Articles related to OCEANIA 2006 WC qualifiers:
Preview Apr 25, 2004
Preview May 27, 2004
Update May 30, 2004
Update Jun 2, 2004
Update Jun 4, 2004
Update Jun 6, 2004
Wrap-up Jun 28, 2004
Update Sep 4, 2005
Wrap-up Sep 19, 2005
Preview Nov 8, 2005
Update Nov 13, 2005
Update Nov 16, 2005
Preview: OCEANIA qualifiers, Stage 1
by Paul Marcuccitti
Welcome to the South Pacific folks. Do you feel like following some
amateur soccer or would you rather work on that tan while sitting/lying
on a spectacular island beach facing crystal clear water with a cool
drink next to you and a row of palm trees behind you?
Yes, I knew you'd go for the soccer. The first phase of Oceania's World
Cup qualifiers is imminent. Why wait for the Czechs battling with the
Dutch again when you know that soon the "French derby" between Tahiti
and New Caledonia could be pivotal to who advances from Oceania Group 1?
Ahhh, now did I mention Tahiti and New Caledonia? Where are their seats
at the United Nations again? Can't find them?
You have to be a fully independent nation to get into the UN but both
are overseas territories of France. This is precisely why
Blatter/Havelange (can't remember exactly who said it and don't really
care) was able to boast that FIFA has more members than the UN. You
don't get into the UN unless you're a fully independent nation. But FIFA
will take you.
In fact, four of the 12 teams in the up-coming Oceania qualifiers are
not fully independent nations. Cook Islands is an "associated territory"
of New Zealand and the name "American Samoa" is a bit of a giveaway.
Oceania isn't alone. CONCACAF has even more members that aren't
independent nations. Asia has some (e.g. Guam, Palestine) and in Europe,
our old friends, the Faroe Islands, are not completely severed from
And I'm not saying that's a bad thing. By all means, let everyone take
part. But, allowing them in means more minnows. Oceania is not short of
minnows and we haven't always dealt with them particularly well. You
probably know about the carnage that resulted from the last series of
World Cup qualifiers (Australia 31 American Samoa 0). However, I'm not
sure what the answer is. Is it silly to expect teams like American Samoa
to play Australia or is it unfair to deny them the chance to? (Perhaps
we should just ask them.)
The system in place for the first stage of Oceania World Cup qualifiers
is a definite improvement from the one used in the 2002 cycle. (But I
can't say I'm entirely happy about the merging of the qualifiers and the
Oceania Nations Cup.) I won't go into it too deeply as The Great
Goldstein has already covered it. Simply, the 10 countries that aren't
Australia or New Zealand are in two groups of 5 and the two top teams
from each group join the "big two" in a second stage group of 6. Each
group is being played in a single country and every team will play once
against each of its group rivals (Group 1 is in the Solomon Islands,
Group 2 is in Samoa; the second stage group of 6 teams will be in
If you're not from Oceania, you might be wondering why some of our
minnows rarely seem to put up the type of gritty underdog performance
that you more often see from Liechtenstein, the Faroese, etc. Briefly,
the reasons include: tiny populations (in some cases, quite scattered
around lots of different islands); soccer not being the most popular
sport; and poor development/infrastructure (though, in recent years,
there has been some real progress on this front).
At least one of those three applies to all of the 10 teams which are
about to do battle in the first phase of the Oceania qualifiers. In many
of those countries, at least two of the "problems" apply. [I only say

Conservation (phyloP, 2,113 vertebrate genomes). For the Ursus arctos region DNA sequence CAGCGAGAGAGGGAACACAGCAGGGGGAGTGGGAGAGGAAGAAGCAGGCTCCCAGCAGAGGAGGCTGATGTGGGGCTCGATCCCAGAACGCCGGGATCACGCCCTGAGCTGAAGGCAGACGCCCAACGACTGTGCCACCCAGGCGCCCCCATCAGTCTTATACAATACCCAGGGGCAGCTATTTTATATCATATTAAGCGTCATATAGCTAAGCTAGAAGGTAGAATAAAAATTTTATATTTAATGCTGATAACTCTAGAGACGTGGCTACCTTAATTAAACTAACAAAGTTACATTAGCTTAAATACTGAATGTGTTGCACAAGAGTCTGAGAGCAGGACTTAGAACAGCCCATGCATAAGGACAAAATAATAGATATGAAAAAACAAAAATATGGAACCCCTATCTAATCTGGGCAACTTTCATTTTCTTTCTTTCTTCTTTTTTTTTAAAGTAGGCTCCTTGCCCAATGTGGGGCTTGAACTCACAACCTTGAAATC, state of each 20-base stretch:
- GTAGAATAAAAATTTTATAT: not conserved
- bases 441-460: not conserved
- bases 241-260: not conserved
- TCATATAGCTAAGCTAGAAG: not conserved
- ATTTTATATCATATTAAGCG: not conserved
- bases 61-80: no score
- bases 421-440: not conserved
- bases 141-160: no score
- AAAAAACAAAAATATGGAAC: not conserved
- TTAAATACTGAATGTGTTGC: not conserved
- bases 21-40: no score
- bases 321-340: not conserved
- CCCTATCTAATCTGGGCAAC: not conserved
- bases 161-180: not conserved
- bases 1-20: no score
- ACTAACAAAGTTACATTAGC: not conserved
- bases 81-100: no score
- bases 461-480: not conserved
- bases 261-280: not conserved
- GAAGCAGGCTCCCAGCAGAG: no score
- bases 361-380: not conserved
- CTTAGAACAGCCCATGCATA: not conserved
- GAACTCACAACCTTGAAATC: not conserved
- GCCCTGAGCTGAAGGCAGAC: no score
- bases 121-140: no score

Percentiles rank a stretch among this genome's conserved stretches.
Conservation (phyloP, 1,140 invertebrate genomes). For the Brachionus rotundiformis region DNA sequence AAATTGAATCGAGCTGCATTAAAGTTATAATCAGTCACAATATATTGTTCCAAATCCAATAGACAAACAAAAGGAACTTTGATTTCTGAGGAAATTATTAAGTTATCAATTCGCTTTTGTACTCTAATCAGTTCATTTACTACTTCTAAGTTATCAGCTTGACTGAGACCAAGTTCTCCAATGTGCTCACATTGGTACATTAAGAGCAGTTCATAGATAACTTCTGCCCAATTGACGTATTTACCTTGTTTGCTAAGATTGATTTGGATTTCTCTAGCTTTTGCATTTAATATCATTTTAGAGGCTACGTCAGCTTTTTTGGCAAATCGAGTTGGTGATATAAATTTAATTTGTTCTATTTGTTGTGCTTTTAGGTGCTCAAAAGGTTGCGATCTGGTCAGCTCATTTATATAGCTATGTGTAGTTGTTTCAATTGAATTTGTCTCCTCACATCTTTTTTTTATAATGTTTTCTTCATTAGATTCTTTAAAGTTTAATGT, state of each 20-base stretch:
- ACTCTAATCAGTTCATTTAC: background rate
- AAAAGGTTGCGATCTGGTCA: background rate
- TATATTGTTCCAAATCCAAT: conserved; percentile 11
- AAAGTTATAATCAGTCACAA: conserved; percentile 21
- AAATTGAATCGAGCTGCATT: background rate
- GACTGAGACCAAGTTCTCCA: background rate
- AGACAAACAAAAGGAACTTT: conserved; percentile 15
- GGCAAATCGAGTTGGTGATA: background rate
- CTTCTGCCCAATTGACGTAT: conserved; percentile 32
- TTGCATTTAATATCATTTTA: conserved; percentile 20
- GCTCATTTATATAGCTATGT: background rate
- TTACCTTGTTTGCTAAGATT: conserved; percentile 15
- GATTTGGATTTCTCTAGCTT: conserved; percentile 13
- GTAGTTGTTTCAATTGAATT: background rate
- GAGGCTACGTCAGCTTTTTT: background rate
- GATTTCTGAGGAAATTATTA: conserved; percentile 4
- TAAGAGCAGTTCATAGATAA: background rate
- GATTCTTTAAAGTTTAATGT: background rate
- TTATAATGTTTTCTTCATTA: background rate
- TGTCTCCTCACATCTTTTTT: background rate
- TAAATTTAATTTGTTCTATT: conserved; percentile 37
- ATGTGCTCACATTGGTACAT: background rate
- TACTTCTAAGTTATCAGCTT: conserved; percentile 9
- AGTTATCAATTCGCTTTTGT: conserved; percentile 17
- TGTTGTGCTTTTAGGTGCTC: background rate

"problems" with reference to fielding a competitive soccer team seeing
as having a tiny population or soccer not being the most popular sport
might not be deemed a problem in downtown Apia (capital of Samoa) or
Nuku'alofa (capital of Tonga).]
So here's a quick geography lesson which will, hopefully, go a long way
to helping you understand the standard that each national team will
normally have. I'll start with the countries in Group 1:
Tahiti (French Polynesia) - An overseas territory of France; strong
soccer culture; population of 262,000; even by South Pacific standards
it's quite remote (it's the Oceania Confederation's easternmost
country). FIFA Ranking = 135 (3rd in Oceania).
Solomon Islands - Became independent from the United Kingdom in 1978;
soccer is quite popular; population of 509,000; in recent years, it has
been a rather unstable country. FIFA Ranking = 154 (5th in Oceania).
New Caledonia - Another overseas territory of France with a strong
soccer culture; population of 210,000; still not a full member of FIFA
but it's probably just a matter of time. Not yet eligible for a FIFA
Tonga - Independent from United Kingdom in 1970; rugby is the sport of
choice (probably because of relative proximity to New Zealand and its
territories); population of 108,000; over 30 inhabited islands. FIFA
Ranking = 185 (9th in Oceania).
Cook Islands - An associated territory of New Zealand so,
unsurprisingly, rugby is the main game; population of just 21,000; the
Cook Islands are also very remote and, to complicate matters further,
there are big distances between islands. FIFA Ranking = 191 (10th in
And in group 2:
Fiji - Independent from United Kingdom in 1970; both rugby and soccer
are very popular and can be accommodated by a population of 868,000; has
had some strong soccer links with Australia over the years. FIFA Ranking
= 150 (4th in Oceania).
Vanuatu - Independent from United Kingdom and France in 1980; strong
soccer culture; population of 200,000 scattered over more than 90
islands. FIFA Ranking = 162 (6th in Oceania).
Papua New Guinea - Independent from Australia in 1975; both codes of
rugby and Australian Rules football are popular so soccer suffers a bit;
population of 5,295,000 (more than New Zealand) but quite divided
geographically. FIFA Ranking = 178 (7th in Oceania).
Samoa (formerly Western Samoa) - Independent from New Zealand in 1962
and it's a very strong rugby nation (though some genuine soccer
development has taken place in recent years); population of 178,000.
FIFA Ranking = 181 (8th in Oceania).
American Samoa - Unincorporated territory of the United States and,
unsurprisingly, these Samoans like basketball, American football and